Somebody asked him the question. And Tom Watson was purported to respond in the following way. He said: “I did something in IBM that most people don’t do.” 3 things. “The critical 3 things,” he said, “that differentiate IBM from everybody else.” He said: “The first thing is I had a picture of what IBM would look like if it was finally done before I even started the business. I had a vision of what the business would look like when it was finished.” We talk about visionaries. What is a visionary? A visionary is someone who can see something. Where, out there? No, in his head. He had a vision in his head. A picture of how the business would look when it was finally done. He saw this extraordinary organization. This extraordinary company. This monument, This testament to order, to control, to discipline, to integrity, the most extraordinary service business in the world is what he imagined he was about to create. He said: “Once I had a picture of what the business needed to look like when it was finally done, the second thing I did was to get a picture of how our people would look. The people that would be in IBM to produce that vision that I had in my mind.” And he said: “I saw this extraordinary army of people, in their dark suits and their white crisp shirts and their black shining shoes. […] This army of missionaries out there in the world communicating in a way that nobody had ever communicated to it before.” And he said: “That was the person.” The “IBM man” he called it then. Excuse me ladies. He said: “Finally, the third thing we did at IBM that nobody else did. Once I had a picture of what the business would look like when it was finally done. Once I had a picture how our people needed to look in order to bring that vision to the rest of the world, the third thing I realised is that there is absolutely no difference between a big business and a small business. A big business is simply a small business […] that did the right things.” He said: “If we would start our business in the right way and do it as though it were the biggest business in the world… If we’re able to act in the beginning as though this business we’re already complete, only then would be able to do that.” So he said: “We didn’t go to work in IBM. We went to work on IBM to replicate the picture I had in my mind.” […] And ladies and gentlemen, I’m suggesting that is the entrepreneurial perspective that’s missing in 99.9% of all businesses in the world. Instead of going to work on the business, most people go to work in their business. Instead of going to work on their business to replicate a vision they have in their mind, they’re going to work in their business to replicate the only vision they have in their mind; which is that of work. The technician replicates a picture of work, the entrepreneur replicates a picture of a business that works. And that’s why you’ll find so many people working in their business, doing it, doing it, because they have no other picture of how to get it done.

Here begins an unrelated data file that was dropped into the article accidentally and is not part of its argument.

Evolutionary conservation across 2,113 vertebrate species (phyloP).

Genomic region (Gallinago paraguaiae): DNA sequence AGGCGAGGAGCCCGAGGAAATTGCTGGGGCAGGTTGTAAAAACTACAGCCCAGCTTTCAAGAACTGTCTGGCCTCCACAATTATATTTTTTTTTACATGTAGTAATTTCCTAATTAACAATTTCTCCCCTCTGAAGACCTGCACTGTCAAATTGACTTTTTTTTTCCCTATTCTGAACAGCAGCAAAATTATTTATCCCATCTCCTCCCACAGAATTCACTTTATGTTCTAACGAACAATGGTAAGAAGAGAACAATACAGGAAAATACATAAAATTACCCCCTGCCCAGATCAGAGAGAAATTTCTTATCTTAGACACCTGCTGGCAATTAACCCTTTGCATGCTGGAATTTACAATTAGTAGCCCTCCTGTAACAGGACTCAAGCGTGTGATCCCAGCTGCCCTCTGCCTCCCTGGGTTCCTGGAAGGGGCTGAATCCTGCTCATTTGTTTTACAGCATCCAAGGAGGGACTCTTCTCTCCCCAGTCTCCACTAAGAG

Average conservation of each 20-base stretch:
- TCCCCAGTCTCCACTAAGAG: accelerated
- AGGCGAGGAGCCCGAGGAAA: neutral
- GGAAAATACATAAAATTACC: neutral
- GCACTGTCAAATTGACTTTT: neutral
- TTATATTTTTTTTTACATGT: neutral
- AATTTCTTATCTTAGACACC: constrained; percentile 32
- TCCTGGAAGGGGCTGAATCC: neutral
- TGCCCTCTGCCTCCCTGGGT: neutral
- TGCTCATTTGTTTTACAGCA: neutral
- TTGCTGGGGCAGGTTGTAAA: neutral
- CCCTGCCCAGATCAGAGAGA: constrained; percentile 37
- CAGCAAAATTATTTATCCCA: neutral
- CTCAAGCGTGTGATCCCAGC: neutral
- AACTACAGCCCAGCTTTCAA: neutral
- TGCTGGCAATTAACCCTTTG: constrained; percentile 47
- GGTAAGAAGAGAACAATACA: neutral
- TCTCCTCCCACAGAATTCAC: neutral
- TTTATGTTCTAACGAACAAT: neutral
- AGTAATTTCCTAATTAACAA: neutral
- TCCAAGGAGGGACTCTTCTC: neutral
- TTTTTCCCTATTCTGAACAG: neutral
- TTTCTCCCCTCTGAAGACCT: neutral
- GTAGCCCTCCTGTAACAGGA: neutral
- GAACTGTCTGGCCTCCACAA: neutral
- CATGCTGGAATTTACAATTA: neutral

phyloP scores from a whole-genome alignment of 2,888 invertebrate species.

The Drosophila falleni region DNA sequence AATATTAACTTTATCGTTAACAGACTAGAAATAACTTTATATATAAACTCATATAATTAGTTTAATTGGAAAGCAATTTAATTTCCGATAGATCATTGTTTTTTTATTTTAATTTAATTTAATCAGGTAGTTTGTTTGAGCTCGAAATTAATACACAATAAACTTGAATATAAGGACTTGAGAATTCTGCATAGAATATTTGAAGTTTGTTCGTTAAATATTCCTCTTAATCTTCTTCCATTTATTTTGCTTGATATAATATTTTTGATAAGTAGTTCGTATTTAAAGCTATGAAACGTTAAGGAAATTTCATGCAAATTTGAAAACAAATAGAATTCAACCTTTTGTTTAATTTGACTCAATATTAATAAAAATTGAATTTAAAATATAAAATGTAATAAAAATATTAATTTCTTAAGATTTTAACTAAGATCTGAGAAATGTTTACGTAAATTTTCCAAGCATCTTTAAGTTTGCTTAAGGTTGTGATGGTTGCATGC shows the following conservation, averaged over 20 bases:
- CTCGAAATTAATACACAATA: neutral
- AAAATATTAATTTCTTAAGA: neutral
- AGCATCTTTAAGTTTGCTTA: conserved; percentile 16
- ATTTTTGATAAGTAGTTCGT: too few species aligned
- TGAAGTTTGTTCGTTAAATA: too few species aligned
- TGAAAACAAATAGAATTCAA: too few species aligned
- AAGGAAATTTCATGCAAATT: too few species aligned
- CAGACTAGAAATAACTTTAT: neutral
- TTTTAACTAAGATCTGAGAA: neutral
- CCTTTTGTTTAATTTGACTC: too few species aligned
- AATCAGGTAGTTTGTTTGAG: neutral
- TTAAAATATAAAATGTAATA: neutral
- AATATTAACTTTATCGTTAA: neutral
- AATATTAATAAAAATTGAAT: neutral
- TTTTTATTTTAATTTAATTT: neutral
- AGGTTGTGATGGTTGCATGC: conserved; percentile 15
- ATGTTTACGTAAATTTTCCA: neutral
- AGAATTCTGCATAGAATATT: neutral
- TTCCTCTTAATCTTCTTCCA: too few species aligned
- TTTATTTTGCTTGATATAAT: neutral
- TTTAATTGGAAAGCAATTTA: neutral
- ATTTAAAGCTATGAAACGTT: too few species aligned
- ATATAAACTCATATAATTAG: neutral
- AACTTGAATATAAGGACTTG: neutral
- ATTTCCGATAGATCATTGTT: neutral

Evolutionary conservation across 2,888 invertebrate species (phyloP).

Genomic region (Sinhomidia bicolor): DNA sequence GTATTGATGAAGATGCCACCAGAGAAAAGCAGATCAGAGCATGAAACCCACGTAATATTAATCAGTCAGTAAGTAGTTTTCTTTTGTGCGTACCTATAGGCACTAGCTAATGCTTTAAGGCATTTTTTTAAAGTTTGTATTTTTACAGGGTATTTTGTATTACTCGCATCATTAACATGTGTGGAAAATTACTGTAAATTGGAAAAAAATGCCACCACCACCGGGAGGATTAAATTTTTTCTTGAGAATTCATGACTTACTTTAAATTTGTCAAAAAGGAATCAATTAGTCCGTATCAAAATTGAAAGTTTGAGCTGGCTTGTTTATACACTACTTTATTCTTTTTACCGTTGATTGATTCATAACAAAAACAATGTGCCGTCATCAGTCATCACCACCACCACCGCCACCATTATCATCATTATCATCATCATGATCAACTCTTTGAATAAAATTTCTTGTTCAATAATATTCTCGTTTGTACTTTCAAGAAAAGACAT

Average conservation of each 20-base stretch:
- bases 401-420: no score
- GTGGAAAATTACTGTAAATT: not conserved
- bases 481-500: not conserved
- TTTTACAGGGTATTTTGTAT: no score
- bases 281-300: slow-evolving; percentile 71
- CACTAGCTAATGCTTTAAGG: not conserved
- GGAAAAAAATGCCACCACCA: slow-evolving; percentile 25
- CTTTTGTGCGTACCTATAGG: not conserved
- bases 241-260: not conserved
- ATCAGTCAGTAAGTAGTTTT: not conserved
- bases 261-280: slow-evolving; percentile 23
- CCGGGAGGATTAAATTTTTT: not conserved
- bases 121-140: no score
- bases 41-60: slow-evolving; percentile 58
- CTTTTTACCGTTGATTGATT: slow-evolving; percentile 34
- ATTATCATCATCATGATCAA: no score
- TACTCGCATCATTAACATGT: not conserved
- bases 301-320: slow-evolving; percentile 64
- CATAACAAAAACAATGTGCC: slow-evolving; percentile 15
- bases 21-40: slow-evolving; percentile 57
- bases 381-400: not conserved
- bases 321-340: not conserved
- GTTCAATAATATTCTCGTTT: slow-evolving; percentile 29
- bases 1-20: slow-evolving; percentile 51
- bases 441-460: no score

You get the point it’s very very simple, but so extraordinarily difficult to grasp. Tom Watson had a picture of a business out there. He could see it as though it we’re in his hand. Most other people are their business. They can’t even separate themselves from their business. They get up and they do it. And they get up and they do it. And they get up and they do it. And they can’t imagine it getting done without them. Being technicians they have this extraordinary focus on work, work, work. Being an entrepreneur has an extraordinary focus of creating a business that works. What is an entrepreneur really? An entrepreneur is an inventor of a business that works. The entrepreneur has a way of seeing the world and fashioning a business to solve a problem a technician cannot even grasp. So what’s necessary? Very simply this: to change your point of view. And that’s really what I want to do here today. See, I’m not going to be talking about how to do anything. What I’m really gonna be talking about is what needs to be done. What does need to be done? What need to be done to create a business that works, is to go to work on your business, not in your business. To begin to get a business that works without you. If you find a way to produce a business that works without you, your life would change like that! [snaps his fingers] You’re free.

  • About the Author

    Johan van Seijen

    Co-founder

    Johan van Seijen is co-founder of Nexus Themes and our lead designer. After gaining a Master's Degree in Information Science he decided to try his luck in the illustration industry, working for clients as Avantgarde, Cosmopolitan and Glamour. With the return to the software industry grew the desire to create something to be truly proud of and which could spearhead his ambition of having his own company. And this company is what followed. He lives with his wife and daughter in Amsterdam.